July 10 (Bloomberg) -- Cia. Paranaense de Energia, Brazil’s worst-performing utility in the past month, rose the most since April after it reached an agreement with regulators to increase electricity prices.
Copel, as the power company is known, gained 7.9 percent to 29.80 reais at the close of trading in Sao Paulo. It was the best performer on the MSCI Brazil/Utilities index, which advanced 1.9 percent. The Ibovespa Brazilian stock benchmark added 0.9 percent.
The utility said in a filing yesterday it will raise rates by 9.55 percent retroactively from June 24. The shares posted a record plunge on June 21 after a rate increase of as much as 14.61 percent was suspended amid growing nationwide protests over inflation and corruption. Copel can further raise rates next year to make up the difference between the actual and previously expected increase, Romeu Rufino, head of Brazil’s electricity regulator Aneel, said yesterday in Brasilia.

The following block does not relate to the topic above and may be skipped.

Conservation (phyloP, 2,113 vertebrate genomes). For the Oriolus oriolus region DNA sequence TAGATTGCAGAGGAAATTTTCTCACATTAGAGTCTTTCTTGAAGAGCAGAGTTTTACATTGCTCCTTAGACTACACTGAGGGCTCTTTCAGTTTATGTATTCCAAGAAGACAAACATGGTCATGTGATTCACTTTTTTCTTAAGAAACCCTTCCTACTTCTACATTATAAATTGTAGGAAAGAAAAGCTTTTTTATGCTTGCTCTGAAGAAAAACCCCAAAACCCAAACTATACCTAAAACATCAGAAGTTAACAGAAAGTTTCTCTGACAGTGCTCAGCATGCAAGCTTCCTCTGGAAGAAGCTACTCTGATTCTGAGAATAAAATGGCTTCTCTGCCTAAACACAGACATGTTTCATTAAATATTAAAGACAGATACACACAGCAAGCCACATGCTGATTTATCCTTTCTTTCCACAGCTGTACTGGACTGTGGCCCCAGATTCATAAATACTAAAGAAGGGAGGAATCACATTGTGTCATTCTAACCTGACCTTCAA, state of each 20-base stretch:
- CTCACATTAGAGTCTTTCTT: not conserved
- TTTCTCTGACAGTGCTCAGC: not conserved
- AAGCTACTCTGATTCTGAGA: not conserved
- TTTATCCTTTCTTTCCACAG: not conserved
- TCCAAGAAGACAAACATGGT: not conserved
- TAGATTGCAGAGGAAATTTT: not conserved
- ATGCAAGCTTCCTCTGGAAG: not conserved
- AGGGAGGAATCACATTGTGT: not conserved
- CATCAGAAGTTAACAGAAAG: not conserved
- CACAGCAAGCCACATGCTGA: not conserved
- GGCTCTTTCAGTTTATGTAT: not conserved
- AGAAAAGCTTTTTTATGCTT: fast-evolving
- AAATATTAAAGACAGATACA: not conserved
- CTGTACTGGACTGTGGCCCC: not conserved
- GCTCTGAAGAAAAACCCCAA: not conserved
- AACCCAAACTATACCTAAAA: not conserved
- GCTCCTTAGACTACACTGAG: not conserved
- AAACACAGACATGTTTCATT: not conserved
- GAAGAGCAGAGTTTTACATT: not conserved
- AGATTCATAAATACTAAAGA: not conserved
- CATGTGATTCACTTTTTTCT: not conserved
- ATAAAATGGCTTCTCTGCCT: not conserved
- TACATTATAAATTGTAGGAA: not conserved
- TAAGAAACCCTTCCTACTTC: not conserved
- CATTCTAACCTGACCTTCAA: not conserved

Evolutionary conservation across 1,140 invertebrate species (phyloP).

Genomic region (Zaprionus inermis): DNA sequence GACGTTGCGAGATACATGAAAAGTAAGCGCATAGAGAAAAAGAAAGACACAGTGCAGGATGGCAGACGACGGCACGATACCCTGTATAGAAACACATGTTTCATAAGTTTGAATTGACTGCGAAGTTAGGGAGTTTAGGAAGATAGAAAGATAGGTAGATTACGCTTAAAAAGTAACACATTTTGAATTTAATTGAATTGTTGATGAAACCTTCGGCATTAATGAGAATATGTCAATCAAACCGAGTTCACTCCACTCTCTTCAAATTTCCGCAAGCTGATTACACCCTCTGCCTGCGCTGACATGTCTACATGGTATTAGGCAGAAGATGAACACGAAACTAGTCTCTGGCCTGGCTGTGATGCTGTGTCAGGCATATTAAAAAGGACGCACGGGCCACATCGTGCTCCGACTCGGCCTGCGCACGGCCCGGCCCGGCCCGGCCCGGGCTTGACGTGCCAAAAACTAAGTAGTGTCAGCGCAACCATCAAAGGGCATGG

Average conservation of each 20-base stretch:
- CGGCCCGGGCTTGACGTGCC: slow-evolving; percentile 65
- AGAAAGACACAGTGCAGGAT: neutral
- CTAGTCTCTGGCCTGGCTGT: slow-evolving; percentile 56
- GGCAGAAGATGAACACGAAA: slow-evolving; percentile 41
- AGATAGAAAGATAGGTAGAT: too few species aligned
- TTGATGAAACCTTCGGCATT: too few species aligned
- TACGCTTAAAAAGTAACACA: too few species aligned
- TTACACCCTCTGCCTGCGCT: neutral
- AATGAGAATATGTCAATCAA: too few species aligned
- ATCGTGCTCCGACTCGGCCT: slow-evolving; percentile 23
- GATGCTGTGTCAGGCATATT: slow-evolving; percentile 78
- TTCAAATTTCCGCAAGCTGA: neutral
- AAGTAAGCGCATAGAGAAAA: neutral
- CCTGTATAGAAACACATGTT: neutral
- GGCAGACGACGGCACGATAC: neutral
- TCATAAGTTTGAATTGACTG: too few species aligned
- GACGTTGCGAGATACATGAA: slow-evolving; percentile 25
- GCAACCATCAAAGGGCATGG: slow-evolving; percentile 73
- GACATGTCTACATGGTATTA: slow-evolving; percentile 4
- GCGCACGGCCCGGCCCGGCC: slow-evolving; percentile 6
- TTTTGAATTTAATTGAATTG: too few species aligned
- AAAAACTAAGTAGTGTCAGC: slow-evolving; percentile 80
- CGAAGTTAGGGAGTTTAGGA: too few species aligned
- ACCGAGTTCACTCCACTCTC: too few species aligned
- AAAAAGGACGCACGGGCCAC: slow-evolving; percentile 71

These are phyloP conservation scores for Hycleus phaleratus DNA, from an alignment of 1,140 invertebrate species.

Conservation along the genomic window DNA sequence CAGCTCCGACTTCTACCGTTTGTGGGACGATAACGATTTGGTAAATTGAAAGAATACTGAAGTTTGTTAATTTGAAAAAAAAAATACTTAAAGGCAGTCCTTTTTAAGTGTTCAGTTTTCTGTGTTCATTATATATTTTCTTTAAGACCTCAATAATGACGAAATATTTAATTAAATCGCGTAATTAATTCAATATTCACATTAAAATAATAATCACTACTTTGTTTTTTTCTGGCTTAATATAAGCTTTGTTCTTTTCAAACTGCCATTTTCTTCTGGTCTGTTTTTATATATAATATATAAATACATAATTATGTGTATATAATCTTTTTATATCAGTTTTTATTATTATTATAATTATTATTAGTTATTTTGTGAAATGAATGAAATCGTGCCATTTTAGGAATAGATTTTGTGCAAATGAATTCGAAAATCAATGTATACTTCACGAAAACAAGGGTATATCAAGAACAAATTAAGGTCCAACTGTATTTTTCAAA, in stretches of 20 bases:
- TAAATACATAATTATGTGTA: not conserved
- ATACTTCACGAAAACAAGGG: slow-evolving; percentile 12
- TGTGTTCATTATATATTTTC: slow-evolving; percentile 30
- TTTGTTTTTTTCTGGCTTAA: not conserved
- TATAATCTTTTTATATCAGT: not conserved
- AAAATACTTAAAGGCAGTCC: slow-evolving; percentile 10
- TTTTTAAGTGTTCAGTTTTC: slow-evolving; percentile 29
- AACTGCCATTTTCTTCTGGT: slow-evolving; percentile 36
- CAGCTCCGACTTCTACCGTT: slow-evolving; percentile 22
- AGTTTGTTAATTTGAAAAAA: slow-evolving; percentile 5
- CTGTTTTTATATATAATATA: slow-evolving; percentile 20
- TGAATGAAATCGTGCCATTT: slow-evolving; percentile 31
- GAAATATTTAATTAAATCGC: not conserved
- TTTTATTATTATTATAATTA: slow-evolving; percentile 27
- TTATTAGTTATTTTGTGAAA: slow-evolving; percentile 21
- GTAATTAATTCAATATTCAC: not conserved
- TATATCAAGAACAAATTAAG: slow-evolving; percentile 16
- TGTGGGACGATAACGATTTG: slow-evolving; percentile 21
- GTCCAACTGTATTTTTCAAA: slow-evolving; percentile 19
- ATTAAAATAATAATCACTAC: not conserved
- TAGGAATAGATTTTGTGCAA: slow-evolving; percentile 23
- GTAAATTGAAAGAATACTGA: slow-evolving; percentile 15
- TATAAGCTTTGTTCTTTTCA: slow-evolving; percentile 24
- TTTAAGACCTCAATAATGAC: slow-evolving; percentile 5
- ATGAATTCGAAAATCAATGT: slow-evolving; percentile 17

“This is good news for Copel as it ends the uncertainties about the postponement of its tariff adjustment,” Oswaldo Telles and Frederico Lebre, analysts at Banco Espirito Santo SA, wrote in a note to clients today. It also “confirms that all the postponed part of the increase will be compensated in the future, with no economic loss to the company.”
Copel, based in Curitiba, Brazil, has declined 6 percent this year while the Ibovespa lost 25 percent.
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